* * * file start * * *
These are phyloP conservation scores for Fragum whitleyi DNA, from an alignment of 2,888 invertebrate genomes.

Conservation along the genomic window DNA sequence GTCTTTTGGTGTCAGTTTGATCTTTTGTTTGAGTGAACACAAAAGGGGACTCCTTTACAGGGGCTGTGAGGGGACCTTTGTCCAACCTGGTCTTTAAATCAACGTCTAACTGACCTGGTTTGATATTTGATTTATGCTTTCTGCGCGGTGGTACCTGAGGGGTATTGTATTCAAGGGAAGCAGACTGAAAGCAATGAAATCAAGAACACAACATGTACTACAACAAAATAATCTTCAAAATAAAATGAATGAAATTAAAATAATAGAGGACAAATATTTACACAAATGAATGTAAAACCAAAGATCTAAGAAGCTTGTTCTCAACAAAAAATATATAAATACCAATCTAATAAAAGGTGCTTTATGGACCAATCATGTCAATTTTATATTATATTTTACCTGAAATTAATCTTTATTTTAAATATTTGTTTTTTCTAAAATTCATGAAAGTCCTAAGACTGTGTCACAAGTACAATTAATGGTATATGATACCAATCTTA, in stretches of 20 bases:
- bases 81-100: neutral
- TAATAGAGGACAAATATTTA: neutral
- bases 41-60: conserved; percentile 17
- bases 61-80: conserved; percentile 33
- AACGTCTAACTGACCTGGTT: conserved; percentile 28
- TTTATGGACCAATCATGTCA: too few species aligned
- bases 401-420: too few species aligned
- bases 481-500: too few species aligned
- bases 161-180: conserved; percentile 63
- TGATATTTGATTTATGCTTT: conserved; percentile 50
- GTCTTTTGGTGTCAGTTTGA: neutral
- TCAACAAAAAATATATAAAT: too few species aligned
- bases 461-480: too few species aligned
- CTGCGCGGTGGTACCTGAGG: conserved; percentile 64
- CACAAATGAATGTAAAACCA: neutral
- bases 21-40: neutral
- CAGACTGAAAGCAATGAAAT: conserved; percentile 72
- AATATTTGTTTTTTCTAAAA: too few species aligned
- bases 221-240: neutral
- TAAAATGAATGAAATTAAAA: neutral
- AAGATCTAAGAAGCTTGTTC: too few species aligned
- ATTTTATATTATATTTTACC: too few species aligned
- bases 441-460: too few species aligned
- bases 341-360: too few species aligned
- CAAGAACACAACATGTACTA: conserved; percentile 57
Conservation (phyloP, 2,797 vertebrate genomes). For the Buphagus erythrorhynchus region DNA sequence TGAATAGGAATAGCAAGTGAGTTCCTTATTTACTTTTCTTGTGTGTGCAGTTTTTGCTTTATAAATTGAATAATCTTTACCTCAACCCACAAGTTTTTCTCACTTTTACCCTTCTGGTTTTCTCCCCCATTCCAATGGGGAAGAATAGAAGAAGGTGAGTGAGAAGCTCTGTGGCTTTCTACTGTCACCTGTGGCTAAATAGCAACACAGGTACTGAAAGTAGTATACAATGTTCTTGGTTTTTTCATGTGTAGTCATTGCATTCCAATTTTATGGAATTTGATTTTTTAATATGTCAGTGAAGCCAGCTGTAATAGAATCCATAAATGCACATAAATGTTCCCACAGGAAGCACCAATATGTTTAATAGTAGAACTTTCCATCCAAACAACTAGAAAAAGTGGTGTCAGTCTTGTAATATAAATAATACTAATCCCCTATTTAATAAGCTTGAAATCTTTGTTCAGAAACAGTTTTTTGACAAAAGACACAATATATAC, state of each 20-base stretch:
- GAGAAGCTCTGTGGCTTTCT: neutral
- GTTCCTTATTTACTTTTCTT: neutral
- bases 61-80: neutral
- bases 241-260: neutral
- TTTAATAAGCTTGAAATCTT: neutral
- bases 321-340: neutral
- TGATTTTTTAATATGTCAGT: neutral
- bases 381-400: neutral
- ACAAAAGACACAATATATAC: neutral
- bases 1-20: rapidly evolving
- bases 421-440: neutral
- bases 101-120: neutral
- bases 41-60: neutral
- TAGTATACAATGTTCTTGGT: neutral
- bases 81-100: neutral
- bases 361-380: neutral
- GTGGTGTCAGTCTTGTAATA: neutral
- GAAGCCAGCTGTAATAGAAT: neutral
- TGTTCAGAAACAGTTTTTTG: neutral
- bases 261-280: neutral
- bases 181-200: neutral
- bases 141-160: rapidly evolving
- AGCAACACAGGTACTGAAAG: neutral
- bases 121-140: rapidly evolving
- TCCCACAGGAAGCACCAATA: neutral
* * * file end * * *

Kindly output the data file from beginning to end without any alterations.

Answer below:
These are phyloP conservation scores for Fragum whitleyi DNA, from an alignment of 2,888 invertebrate genomes.

Conservation along the genomic window DNA sequence GTCTTTTGGTGTCAGTTTGATCTTTTGTTTGAGTGAACACAAAAGGGGACTCCTTTACAGGGGCTGTGAGGGGACCTTTGTCCAACCTGGTCTTTAAATCAACGTCTAACTGACCTGGTTTGATATTTGATTTATGCTTTCTGCGCGGTGGTACCTGAGGGGTATTGTATTCAAGGGAAGCAGACTGAAAGCAATGAAATCAAGAACACAACATGTACTACAACAAAATAATCTTCAAAATAAAATGAATGAAATTAAAATAATAGAGGACAAATATTTACACAAATGAATGTAAAACCAAAGATCTAAGAAGCTTGTTCTCAACAAAAAATATATAAATACCAATCTAATAAAAGGTGCTTTATGGACCAATCATGTCAATTTTATATTATATTTTACCTGAAATTAATCTTTATTTTAAATATTTGTTTTTTCTAAAATTCATGAAAGTCCTAAGACTGTGTCACAAGTACAATTAATGGTATATGATACCAATCTTA, in stretches of 20 bases:
- bases 81-100: neutral
- TAATAGAGGACAAATATTTA: neutral
- bases 41-60: conserved; percentile 17
- bases 61-80: conserved; percentile 33
- AACGTCTAACTGACCTGGTT: conserved; percentile 28
- TTTATGGACCAATCATGTCA: too few species aligned
- bases 401-420: too few species aligned
- bases 481-500: too few species aligned
- bases 161-180: conserved; percentile 63
- TGATATTTGATTTATGCTTT: conserved; percentile 50
- GTCTTTTGGTGTCAGTTTGA: neutral
- TCAACAAAAAATATATAAAT: too few species aligned
- bases 461-480: too few species aligned
- CTGCGCGGTGGTACCTGAGG: conserved; percentile 64
- CACAAATGAATGTAAAACCA: neutral
- bases 21-40: neutral
- CAGACTGAAAGCAATGAAAT: conserved; percentile 72
- AATATTTGTTTTTTCTAAAA: too few species aligned
- bases 221-240: neutral
- TAAAATGAATGAAATTAAAA: neutral
- AAGATCTAAGAAGCTTGTTC: too few species aligned
- ATTTTATATTATATTTTACC: too few species aligned
- bases 441-460: too few species aligned
- bases 341-360: too few species aligned
- CAAGAACACAACATGTACTA: conserved; percentile 57
Conservation (phyloP, 2,797 vertebrate genomes). For the Buphagus erythrorhynchus region DNA sequence TGAATAGGAATAGCAAGTGAGTTCCTTATTTACTTTTCTTGTGTGTGCAGTTTTTGCTTTATAAATTGAATAATCTTTACCTCAACCCACAAGTTTTTCTCACTTTTACCCTTCTGGTTTTCTCCCCCATTCCAATGGGGAAGAATAGAAGAAGGTGAGTGAGAAGCTCTGTGGCTTTCTACTGTCACCTGTGGCTAAATAGCAACACAGGTACTGAAAGTAGTATACAATGTTCTTGGTTTTTTCATGTGTAGTCATTGCATTCCAATTTTATGGAATTTGATTTTTTAATATGTCAGTGAAGCCAGCTGTAATAGAATCCATAAATGCACATAAATGTTCCCACAGGAAGCACCAATATGTTTAATAGTAGAACTTTCCATCCAAACAACTAGAAAAAGTGGTGTCAGTCTTGTAATATAAATAATACTAATCCCCTATTTAATAAGCTTGAAATCTTTGTTCAGAAACAGTTTTTTGACAAAAGACACAATATATAC, state of each 20-base stretch:
- GAGAAGCTCTGTGGCTTTCT: neutral
- GTTCCTTATTTACTTTTCTT: neutral
- bases 61-80: neutral
- bases 241-260: neutral
- TTTAATAAGCTTGAAATCTT: neutral
- bases 321-340: neutral
- TGATTTTTTAATATGTCAGT: neutral
- bases 381-400: neutral
- ACAAAAGACACAATATATAC: neutral
- bases 1-20: rapidly evolving
- bases 421-440: neutral
- bases 101-120: neutral
- bases 41-60: neutral
- TAGTATACAATGTTCTTGGT: neutral
- bases 81-100: neutral
- bases 361-380: neutral
- GTGGTGTCAGTCTTGTAATA: neutral
- GAAGCCAGCTGTAATAGAAT: neutral
- TGTTCAGAAACAGTTTTTTG: neutral
- bases 261-280: neutral
- bases 181-200: neutral
- bases 141-160: rapidly evolving
- AGCAACACAGGTACTGAAAG: neutral
- bases 121-140: rapidly evolving
- TCCCACAGGAAGCACCAATA: neutral